For the past two and a half months I’ve undertaken to buy nothing new, and I’ve resolved to keep up the effort for another 290 or so days. Hurtling into 2007 has found me feeling very much like I’ve just scratched the surface of what’s possible with this project, and like it might be time to start taking it to whole other levels. Not all at once, but with clear intention and resolve. (And joy and uproarious laughter, pretty please!) So here is what I am dreaming of and working towards for Subverting Overconsumption in 2007:

1. Becoming financially independent
No small feat, I’m aware. But I’m resolving to practice the nine fabulous steps of Your Money or Your Life until I get there! How I consume is inextricably linked to how I spend, and I want my relationship to money to be aligned with my values. I think that’s what differentiates stated versus actual values (i.e., what we say is important versus the choices we make and actions we take). So Your Money or Your Life is officially being added to the Revised Guidelines for Subverting Overconsumption.

2. Becoming a home owner
I don’t want to give away Canada’s best kept real estate secret, but Regina is probably the last Canadian city where the likes of me (a.k.a. The Creative Class/Working Poor) can still aspire to invest in real estate without being permanently in debt. Of course I’m not talking about buying a new house! I’m talking about a tiny, old, ramshackle Regina character home. Just imagine setting up house and fixing up a fixer-upper without buying anything new! The possibilities are endless: skills exchanges, community sharing of tools (e.g., ladders, lawn mowers, etc.), learning handy skills, scoring recycled or freecycled building materials, taking epic road trips into rural Saskatchewan searching for the perfect vintage living room suite. Documenting the project could be a project in itself!

3. Incorporating food
Ah, food. The grand caveat. The original Guidelines for Subverting Overconsumption had everything to do with “stuff”, but nothing to do with how I actually nourish my body. And man, have I ever been taking advantage of that. Treats and wine and restaurant dining galore!

But in the meantime I’ve been exposed to some inspiring food ideas (The Omnivore’s Dilemma and the 100-Mile Diet, to name just a couple). On top of that, Your Money or Your Life has been kicking me in the ass and raising my consciousness about all aspects of my spending. The combined effect is absolute clarity that ignoring food in any conversation about consumption is just silly. So although I’m not quite ready for the 100-mile diet in Southern Saskatchewan just yet (though I have a friend who’s working at it as we speak), food is coming under the microscope in 2007. For now I’ve started buying Canadian wine (it’s important to celebrate the small victories, right?).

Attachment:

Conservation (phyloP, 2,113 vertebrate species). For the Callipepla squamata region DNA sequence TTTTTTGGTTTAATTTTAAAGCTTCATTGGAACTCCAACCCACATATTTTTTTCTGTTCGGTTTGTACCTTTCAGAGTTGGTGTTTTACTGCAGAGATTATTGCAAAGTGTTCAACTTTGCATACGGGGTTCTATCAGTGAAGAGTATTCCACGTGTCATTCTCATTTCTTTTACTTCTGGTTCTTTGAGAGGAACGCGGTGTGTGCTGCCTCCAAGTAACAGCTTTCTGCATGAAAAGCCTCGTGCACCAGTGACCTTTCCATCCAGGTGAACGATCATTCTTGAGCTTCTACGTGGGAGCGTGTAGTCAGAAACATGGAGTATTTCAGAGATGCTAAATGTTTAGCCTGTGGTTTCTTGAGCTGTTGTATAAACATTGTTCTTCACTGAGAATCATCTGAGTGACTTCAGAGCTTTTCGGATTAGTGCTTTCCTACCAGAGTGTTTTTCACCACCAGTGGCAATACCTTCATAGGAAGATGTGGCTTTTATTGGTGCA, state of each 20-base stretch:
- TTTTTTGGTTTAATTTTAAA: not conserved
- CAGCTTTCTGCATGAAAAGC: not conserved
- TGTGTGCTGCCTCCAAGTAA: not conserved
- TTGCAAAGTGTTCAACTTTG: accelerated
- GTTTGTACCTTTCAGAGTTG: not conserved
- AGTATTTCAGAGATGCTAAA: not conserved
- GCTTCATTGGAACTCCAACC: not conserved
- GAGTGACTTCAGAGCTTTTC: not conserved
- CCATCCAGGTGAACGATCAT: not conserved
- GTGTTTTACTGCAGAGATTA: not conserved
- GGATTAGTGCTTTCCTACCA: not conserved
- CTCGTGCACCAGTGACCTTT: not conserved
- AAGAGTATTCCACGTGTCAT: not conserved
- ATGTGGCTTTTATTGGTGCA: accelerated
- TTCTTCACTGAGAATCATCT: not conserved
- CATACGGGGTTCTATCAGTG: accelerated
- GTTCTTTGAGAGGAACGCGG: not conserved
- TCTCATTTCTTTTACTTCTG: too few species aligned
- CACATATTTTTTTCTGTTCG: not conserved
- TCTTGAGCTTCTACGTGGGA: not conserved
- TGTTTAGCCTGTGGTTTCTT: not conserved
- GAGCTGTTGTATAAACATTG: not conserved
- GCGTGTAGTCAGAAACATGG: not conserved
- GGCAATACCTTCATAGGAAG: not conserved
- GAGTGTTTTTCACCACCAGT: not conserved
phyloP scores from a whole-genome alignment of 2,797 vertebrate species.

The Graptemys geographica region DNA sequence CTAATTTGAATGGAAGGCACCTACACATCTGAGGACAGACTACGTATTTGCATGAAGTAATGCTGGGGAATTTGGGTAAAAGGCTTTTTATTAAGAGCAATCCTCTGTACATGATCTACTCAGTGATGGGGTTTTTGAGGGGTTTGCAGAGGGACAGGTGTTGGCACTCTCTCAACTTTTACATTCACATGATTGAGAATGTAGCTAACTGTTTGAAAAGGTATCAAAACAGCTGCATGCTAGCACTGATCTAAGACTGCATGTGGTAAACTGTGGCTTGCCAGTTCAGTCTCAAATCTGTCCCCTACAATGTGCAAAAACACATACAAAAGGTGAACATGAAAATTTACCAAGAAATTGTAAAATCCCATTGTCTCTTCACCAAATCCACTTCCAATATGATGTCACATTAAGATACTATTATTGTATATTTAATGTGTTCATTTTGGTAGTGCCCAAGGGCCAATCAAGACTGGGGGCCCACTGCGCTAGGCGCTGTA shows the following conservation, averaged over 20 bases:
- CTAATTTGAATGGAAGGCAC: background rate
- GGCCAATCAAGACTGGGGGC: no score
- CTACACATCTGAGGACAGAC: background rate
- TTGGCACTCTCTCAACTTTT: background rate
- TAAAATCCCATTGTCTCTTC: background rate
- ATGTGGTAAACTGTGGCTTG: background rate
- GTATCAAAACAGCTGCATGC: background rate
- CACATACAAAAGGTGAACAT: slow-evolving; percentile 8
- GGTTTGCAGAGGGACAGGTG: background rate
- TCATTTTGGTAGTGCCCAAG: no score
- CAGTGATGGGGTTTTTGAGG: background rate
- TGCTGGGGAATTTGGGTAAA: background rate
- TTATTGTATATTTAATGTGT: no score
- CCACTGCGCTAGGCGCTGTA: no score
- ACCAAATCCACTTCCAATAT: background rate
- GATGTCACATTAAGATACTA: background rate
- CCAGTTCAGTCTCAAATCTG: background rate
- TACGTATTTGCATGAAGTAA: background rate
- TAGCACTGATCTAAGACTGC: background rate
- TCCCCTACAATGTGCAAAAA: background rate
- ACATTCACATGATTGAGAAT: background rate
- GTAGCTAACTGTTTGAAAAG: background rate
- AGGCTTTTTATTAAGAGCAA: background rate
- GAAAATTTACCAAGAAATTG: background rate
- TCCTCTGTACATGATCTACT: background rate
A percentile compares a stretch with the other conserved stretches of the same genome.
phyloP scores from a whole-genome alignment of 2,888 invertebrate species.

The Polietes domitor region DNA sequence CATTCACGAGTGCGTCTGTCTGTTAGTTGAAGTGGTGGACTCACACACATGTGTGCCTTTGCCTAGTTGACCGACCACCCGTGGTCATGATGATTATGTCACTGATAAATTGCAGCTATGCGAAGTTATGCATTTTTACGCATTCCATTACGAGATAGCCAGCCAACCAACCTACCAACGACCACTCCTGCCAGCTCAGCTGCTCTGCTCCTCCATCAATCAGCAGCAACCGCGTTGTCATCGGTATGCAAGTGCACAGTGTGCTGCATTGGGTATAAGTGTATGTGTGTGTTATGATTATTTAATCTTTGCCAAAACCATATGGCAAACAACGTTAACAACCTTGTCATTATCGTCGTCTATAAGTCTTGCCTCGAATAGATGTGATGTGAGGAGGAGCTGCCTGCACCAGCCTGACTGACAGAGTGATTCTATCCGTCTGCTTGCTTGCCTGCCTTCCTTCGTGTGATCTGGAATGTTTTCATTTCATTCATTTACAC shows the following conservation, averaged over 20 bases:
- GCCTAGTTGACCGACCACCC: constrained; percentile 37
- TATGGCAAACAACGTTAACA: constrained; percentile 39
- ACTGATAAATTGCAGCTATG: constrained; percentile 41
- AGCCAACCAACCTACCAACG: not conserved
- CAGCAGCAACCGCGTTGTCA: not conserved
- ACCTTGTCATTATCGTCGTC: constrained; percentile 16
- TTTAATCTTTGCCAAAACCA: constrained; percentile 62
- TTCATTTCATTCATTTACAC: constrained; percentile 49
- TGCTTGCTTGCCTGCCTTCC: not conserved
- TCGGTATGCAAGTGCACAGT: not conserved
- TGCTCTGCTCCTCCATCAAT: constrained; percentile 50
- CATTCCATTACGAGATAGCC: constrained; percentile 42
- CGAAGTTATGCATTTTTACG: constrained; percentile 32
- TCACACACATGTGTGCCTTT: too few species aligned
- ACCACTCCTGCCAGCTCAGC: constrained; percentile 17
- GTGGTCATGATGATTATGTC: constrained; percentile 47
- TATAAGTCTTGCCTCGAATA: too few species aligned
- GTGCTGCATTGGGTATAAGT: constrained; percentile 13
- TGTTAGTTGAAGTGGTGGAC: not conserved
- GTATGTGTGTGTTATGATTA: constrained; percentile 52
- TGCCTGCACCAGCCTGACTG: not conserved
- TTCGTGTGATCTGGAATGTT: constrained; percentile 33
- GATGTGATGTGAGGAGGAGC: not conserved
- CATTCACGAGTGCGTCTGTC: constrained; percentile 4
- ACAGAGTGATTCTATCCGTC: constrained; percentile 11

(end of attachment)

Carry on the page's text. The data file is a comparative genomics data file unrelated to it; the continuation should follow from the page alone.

4. Incorporating Culture
See above…even sillier than pretending to be able to talk about consumption without talking about food is trying to talk about it without talking about culture. I want to produce more than I consume (i.e., I want my net creativity to be positive). I don’t want to have a TV again. I think I might not even want internet at home. I don’t think I need to read magazines anymore. I think what I really need to do is write. And make images. Make make make make make.

(Practical steps for producing more including: 1) taking this magazine writing course; 2) adding a Nikon digital SLR camera to the Wish List; 3) joining the Film Pool and Neutral Ground; 4) telling people what I’m trying to do.)

5. Working less
The status quo does not support the philosophy that working less than full-time is justifiable or even possible. People keep asking me how I like my new job, and I keep giving the same answer: it’s good, but I don’t like working full-time. Usually they laugh at me. Or sometimes their response is, with a slight edge to their voice, “Well, we all have to work.” The cultural conception seems to be that you must be lazy to want to work less than full time. But I don’t know if anyone who knows me would use the word lazy to describe my personality. And I can think of several reasons off the top of my head why full-time work might not be an ideal option for a person (parenthood, disability, art, activism…). So what does working less have to do with my intention towards subversive underconsumption? I want to produce more than I consume (in the creative and consumer senses). So I need more time to produce, and I need fewer resources with which to consume.

6. Finding a co-conspirator
I’m probably the most romantic cynic you’ll ever meet. At this point in my life, I am also one consummately single human. But I don’t particularly aspire towards that being a permanent state. I think this adventure would be so much more fun if I had someone really kickass to kick my ass. I haven’t been in this city long enough to justify adding “awesome boyfriend” to the Wish List, but this is me putting the possibility out to the universe.

So there you have it. Think big? Ok, you got me. Go down in flames? Well yeah, sometimes. But this isn’t about success or failure, right? It’s about my goddam process…staying awake to it, and to what the universe sends me. Right now it’s sending me—in no uncertain terms—photographers and debates about the nature of hope, both of which I’m doing my best to receive with gratitude and grace (or something related to grace).

With that I wish you all bountifully underconsumptive 2007s.

xox n

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